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ERIC Number: ED477465
Record Type: Non-Journal
Publication Date: 2002-Apr
Pages: 36
Abstractor: N/A
Reference Count: N/A
ISBN: N/A
ISSN: N/A
How Do Students Regulate their Learning of Complex Systems with Hypermedia?.
Azevedo, Roger; Seibert, Diane; Guthrie, John T.; Cromley, Jennifer G.; Wang, Huei-yu; Tron, Myriam
This study examined the role of different goal-setting instructional interventions in facilitating students' shift to more sophisticated mental models of the circulatory system as indicated by both performance and process data. Researchers adopted the information processing model of self-regulated learning of P. Winne and colleagues (1998, 2001) and empirically tested the model by examining how students regulated their own learning when using a hypermedia environment to learn about the circulatory system. Undergraduate students (n=40) were randomly assigned to one of four goal-setting instructional conditions (co-regulation, strategy instruction, learner generated sub-goals, and bottom-up) and were trained to use a hypermedia environment. Pretest, posttest, transfer test, and verbal protocol data were collected using pretest-posttest comparison group design with a think-aloud methodology. Findings reveal that the co-regulation and strategy instruction conditions facilitated the shift in learners' mental models significantly more than the other conditions. Learners in the co-regulation condition benefitted by having the tutor co-regulate their learning by planning their goals, monitoring their emerging understanding, and providing scaffolding, using effective strategies, and providing motivational scaffolding. Learners in the strategy condition also made significant knowledge gains by regulated their learning differently since they did have the tutor to co-regulate their learning. Learners in the learner-generated subgoals and bottom-up conditions were less effective at regulating their learning and exhibited great variability in their ability to self-regulate their learning during the knowledge construction activity. Results provide a valuable initial characterization of self-regulated learning in a hypermdeia environment across several goal-setting instructional conditions. (Contains 4 tables and 40 references.) (Author/SLD)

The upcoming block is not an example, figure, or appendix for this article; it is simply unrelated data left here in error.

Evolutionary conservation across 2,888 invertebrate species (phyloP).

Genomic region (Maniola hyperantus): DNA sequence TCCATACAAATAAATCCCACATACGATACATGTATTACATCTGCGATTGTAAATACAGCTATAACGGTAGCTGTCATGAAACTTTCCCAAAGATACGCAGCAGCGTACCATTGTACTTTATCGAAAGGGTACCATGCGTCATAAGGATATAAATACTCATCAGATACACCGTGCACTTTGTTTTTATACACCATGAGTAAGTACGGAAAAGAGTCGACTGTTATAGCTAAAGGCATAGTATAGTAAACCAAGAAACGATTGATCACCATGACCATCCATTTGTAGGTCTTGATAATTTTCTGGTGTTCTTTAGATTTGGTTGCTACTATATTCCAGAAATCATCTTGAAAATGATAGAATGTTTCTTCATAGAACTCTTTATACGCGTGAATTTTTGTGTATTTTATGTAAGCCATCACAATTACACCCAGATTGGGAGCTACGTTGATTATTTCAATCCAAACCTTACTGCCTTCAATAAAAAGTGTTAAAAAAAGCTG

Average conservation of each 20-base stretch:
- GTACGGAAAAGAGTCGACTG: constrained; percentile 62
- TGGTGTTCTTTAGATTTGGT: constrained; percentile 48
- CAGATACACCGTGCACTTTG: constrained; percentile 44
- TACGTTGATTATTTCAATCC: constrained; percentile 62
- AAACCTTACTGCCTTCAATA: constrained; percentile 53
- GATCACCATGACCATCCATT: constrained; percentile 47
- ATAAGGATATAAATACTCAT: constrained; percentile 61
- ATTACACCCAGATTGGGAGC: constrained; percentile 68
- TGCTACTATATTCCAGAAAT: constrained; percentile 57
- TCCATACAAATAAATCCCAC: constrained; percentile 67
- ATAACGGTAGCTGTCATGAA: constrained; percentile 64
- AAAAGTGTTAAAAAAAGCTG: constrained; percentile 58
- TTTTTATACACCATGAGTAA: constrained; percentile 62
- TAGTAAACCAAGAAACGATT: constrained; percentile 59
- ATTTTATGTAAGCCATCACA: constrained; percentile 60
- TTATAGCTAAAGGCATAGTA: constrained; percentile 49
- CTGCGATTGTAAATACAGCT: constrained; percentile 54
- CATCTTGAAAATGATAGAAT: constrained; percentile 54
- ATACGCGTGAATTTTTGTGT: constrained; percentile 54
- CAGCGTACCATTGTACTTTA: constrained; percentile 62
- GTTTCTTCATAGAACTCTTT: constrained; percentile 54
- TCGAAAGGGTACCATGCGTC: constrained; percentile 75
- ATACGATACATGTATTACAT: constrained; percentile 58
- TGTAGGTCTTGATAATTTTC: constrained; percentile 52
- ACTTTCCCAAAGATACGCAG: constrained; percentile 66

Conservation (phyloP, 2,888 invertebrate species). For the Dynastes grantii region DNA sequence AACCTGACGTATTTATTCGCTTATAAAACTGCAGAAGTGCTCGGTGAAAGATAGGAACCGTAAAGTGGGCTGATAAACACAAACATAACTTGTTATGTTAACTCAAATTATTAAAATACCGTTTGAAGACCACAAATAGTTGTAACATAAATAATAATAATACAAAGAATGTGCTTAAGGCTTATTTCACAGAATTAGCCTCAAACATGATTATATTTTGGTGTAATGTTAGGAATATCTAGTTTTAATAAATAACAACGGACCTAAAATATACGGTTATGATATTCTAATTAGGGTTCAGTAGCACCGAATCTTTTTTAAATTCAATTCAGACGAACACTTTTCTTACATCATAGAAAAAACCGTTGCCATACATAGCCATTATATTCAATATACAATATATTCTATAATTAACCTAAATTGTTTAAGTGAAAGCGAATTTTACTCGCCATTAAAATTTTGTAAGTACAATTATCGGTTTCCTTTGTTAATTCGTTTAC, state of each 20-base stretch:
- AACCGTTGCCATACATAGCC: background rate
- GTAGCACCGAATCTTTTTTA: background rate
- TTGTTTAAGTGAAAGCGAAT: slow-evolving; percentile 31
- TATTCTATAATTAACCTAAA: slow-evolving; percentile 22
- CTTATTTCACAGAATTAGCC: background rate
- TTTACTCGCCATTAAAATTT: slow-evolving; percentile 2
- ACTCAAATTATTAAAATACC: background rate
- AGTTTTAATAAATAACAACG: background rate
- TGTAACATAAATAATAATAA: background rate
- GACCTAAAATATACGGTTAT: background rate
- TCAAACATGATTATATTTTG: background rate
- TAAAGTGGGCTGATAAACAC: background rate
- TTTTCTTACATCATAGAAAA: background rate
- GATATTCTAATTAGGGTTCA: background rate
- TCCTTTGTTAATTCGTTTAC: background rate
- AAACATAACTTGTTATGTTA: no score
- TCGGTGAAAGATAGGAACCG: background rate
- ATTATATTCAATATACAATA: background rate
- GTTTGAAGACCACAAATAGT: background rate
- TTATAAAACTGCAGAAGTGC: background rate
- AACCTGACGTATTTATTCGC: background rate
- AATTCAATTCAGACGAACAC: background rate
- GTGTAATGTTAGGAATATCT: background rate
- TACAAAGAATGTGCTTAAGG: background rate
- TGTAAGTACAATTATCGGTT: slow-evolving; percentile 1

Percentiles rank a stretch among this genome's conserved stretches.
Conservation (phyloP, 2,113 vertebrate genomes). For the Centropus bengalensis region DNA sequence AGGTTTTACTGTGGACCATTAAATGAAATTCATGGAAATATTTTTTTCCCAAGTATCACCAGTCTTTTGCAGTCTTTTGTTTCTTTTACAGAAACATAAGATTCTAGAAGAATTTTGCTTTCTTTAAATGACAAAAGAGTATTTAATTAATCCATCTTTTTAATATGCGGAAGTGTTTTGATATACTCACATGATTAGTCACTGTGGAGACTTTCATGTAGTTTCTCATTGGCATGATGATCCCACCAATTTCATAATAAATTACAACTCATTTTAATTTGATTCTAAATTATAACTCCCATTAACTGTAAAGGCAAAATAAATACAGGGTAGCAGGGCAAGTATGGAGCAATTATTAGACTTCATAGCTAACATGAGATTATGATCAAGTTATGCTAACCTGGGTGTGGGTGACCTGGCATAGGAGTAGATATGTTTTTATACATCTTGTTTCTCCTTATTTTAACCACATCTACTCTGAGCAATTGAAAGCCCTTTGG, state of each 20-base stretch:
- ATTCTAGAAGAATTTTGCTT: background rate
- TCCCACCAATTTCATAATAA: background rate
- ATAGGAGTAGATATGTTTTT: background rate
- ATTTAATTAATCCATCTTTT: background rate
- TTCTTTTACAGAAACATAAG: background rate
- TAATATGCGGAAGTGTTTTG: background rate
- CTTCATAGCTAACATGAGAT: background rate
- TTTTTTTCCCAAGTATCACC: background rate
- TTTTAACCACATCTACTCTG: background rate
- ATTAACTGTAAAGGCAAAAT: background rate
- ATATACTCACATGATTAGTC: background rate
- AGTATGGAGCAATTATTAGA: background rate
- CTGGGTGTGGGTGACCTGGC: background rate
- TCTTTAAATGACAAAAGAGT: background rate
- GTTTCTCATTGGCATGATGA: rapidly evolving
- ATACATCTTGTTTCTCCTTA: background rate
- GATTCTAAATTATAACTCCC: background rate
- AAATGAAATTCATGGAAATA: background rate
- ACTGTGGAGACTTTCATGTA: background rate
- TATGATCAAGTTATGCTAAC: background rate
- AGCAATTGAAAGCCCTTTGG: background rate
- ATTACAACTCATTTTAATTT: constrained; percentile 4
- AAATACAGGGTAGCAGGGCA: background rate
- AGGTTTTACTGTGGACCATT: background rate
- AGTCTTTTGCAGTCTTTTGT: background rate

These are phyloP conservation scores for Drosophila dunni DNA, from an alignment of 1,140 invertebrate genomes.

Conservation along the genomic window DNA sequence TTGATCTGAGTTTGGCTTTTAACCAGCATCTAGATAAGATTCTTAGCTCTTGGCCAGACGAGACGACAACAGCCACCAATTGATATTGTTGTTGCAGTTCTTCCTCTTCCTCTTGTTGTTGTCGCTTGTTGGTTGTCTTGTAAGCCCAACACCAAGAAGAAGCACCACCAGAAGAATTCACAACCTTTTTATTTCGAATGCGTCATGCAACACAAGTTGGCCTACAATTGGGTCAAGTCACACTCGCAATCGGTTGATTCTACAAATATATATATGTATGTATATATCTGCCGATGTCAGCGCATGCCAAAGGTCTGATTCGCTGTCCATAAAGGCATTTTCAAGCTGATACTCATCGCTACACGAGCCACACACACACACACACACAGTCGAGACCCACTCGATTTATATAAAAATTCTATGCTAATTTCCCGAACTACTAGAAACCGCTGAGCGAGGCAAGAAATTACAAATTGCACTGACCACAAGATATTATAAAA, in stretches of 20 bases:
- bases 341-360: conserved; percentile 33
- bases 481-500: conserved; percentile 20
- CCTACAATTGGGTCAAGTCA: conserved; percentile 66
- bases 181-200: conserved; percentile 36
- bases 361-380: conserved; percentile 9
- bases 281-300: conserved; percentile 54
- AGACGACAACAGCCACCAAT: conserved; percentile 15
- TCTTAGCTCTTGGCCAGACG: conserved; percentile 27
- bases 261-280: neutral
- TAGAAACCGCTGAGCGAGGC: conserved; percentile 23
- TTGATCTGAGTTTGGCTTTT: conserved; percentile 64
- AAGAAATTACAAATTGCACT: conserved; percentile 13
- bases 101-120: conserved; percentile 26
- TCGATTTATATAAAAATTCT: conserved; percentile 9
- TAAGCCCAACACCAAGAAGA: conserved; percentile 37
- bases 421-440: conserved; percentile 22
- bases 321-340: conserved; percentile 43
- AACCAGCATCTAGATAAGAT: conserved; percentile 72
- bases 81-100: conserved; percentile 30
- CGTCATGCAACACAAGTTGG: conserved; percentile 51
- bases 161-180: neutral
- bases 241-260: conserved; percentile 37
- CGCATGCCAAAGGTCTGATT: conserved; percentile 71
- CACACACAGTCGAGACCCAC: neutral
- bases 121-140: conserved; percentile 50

Publication Type: Reports - Research; Speeches/Meeting Papers
Education Level: N/A
Audience: N/A
Language: English
Sponsor: N/A
Authoring Institution: N/A